EFFECT OF OIL SPILLAGE ON ALAKIRI COMMUNITY IN OKRIKA LOCAL GOVERNMENT AREA OF RIVERS STATE, NIGERIA
This study examined the effect of crude oil spillage on the marine water of Alakiri Community in Okrika Local Government Area of Rivers State, Nigeria. Water and Sediment samples were collected from three major creeks, the Alakiri Creek (sample point B - the spillage point), the Okari Creek (sample point C - the spillage movement point), and the Oputuro Creek (sample point A - the control point) to determine the physico-chemical parameters of the collected samples. Parameters examined include, among others: pH, Total Hydrocarbon Content (THC), dissolved oxygen, and heavy metals, etc. In comparing the mean values of the pH of 4.85 (for the polluted water) and 3.76 (for polluted sediments) with that of Federal Environmental Protection Agency/Department of Petroleum Resources (FEPA/DPR) limits, these values show a slight decrease from acceptable fish survival limit in the marine environment. The dissolved oxygen in the polluted water ranged from 3.00 mg/L to 3.27 mg/L with a mean value of 3.15 mg/L. These levels are below FEPA/DPR standards of 5.00 mg/L. High THC was observed both in sample B (1760 mg/L) and sample C (3200 mg/L), and these values are above the FEPA/DPR limit set for marine environment. The levels of heavy metals (except chromium and iron) in the water and sediment samples were generally low and found to be within the set limits established by FEPA and DPR. The mean value of oil and grease in the polluted water, however, was 2480 mg/L and this value is higher than the FEPA standard of 20 mg/L. What these results then call for, is the development of national systems for marine pollution management, in particular, oil spill preparedness in order to minimize offshore oil spillage and its effect on the ecosystem.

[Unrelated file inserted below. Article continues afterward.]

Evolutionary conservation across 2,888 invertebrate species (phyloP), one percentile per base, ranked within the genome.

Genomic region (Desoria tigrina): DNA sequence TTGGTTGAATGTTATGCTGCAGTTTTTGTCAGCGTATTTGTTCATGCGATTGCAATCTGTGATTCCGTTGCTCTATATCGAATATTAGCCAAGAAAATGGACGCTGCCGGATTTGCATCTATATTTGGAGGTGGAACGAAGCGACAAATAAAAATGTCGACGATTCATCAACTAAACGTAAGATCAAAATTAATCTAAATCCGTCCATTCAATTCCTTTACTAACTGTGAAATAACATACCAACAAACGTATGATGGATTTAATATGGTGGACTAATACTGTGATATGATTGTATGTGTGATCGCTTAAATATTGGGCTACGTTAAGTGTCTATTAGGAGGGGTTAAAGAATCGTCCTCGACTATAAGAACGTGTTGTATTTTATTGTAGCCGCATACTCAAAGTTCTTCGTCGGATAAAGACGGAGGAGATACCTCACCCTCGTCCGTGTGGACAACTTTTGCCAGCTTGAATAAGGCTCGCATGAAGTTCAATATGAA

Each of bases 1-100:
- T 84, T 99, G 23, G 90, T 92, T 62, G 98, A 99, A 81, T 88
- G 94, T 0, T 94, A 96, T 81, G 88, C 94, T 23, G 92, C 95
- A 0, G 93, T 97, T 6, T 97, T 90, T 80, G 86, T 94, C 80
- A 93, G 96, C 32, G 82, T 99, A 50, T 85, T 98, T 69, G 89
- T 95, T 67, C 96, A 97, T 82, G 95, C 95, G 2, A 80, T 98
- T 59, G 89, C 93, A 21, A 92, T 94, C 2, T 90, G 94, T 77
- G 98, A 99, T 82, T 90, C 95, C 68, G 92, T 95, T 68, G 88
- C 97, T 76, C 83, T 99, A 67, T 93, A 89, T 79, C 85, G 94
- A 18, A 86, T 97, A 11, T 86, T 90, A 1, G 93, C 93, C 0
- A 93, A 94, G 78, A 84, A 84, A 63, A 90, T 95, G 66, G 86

FRANCIS D. UDOH AND NSIFIOK M. AKPAN
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